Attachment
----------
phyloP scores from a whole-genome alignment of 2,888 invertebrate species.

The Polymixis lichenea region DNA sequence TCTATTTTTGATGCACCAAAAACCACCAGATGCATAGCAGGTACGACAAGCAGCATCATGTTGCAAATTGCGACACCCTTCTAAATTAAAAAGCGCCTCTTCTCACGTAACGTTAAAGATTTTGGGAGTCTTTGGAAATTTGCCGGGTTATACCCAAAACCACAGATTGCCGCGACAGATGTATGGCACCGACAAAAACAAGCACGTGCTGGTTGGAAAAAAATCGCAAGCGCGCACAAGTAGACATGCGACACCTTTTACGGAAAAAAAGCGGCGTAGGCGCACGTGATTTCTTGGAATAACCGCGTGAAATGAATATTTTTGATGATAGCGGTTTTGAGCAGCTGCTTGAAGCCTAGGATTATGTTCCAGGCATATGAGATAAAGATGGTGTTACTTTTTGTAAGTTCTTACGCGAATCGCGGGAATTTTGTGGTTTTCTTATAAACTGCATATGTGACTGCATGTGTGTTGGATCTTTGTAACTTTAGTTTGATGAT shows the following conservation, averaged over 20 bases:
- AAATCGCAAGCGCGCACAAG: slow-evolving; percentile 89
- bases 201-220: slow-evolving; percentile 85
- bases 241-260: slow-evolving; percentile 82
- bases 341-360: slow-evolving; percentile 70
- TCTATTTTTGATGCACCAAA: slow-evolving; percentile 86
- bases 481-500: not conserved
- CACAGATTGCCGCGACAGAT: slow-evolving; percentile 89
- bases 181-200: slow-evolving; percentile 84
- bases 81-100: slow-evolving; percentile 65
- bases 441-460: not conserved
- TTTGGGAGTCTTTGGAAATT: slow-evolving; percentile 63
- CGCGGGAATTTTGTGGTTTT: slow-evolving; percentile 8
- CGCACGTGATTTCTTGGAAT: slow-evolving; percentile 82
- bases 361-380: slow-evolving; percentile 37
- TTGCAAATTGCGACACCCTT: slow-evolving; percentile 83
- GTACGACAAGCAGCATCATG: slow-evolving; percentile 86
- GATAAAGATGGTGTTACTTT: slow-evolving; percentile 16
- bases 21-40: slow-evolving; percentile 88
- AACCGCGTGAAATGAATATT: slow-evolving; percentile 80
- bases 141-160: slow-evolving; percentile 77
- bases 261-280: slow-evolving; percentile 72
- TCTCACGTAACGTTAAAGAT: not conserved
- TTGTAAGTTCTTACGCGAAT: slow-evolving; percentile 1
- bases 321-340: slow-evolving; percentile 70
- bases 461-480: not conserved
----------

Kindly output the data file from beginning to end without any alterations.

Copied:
phyloP scores from a whole-genome alignment of 2,888 invertebrate species.

The Polymixis lichenea region DNA sequence TCTATTTTTGATGCACCAAAAACCACCAGATGCATAGCAGGTACGACAAGCAGCATCATGTTGCAAATTGCGACACCCTTCTAAATTAAAAAGCGCCTCTTCTCACGTAACGTTAAAGATTTTGGGAGTCTTTGGAAATTTGCCGGGTTATACCCAAAACCACAGATTGCCGCGACAGATGTATGGCACCGACAAAAACAAGCACGTGCTGGTTGGAAAAAAATCGCAAGCGCGCACAAGTAGACATGCGACACCTTTTACGGAAAAAAAGCGGCGTAGGCGCACGTGATTTCTTGGAATAACCGCGTGAAATGAATATTTTTGATGATAGCGGTTTTGAGCAGCTGCTTGAAGCCTAGGATTATGTTCCAGGCATATGAGATAAAGATGGTGTTACTTTTTGTAAGTTCTTACGCGAATCGCGGGAATTTTGTGGTTTTCTTATAAACTGCATATGTGACTGCATGTGTGTTGGATCTTTGTAACTTTAGTTTGATGAT shows the following conservation, averaged over 20 bases:
- AAATCGCAAGCGCGCACAAG: slow-evolving; percentile 89
- bases 201-220: slow-evolving; percentile 85
- bases 241-260: slow-evolving; percentile 82
- bases 341-360: slow-evolving; percentile 70
- TCTATTTTTGATGCACCAAA: slow-evolving; percentile 86
- bases 481-500: not conserved
- CACAGATTGCCGCGACAGAT: slow-evolving; percentile 89
- bases 181-200: slow-evolving; percentile 84
- bases 81-100: slow-evolving; percentile 65
- bases 441-460: not conserved
- TTTGGGAGTCTTTGGAAATT: slow-evolving; percentile 63
- CGCGGGAATTTTGTGGTTTT: slow-evolving; percentile 8
- CGCACGTGATTTCTTGGAAT: slow-evolving; percentile 82
- bases 361-380: slow-evolving; percentile 37
- TTGCAAATTGCGACACCCTT: slow-evolving; percentile 83
- GTACGACAAGCAGCATCATG: slow-evolving; percentile 86
- GATAAAGATGGTGTTACTTT: slow-evolving; percentile 16
- bases 21-40: slow-evolving; percentile 88
- AACCGCGTGAAATGAATATT: slow-evolving; percentile 80
- bases 141-160: slow-evolving; percentile 77
- bases 261-280: slow-evolving; percentile 72
- TCTCACGTAACGTTAAAGAT: not conserved
- TTGTAAGTTCTTACGCGAAT: slow-evolving; percentile 1
- bases 321-340: slow-evolving; percentile 70
- bases 461-480: not conserved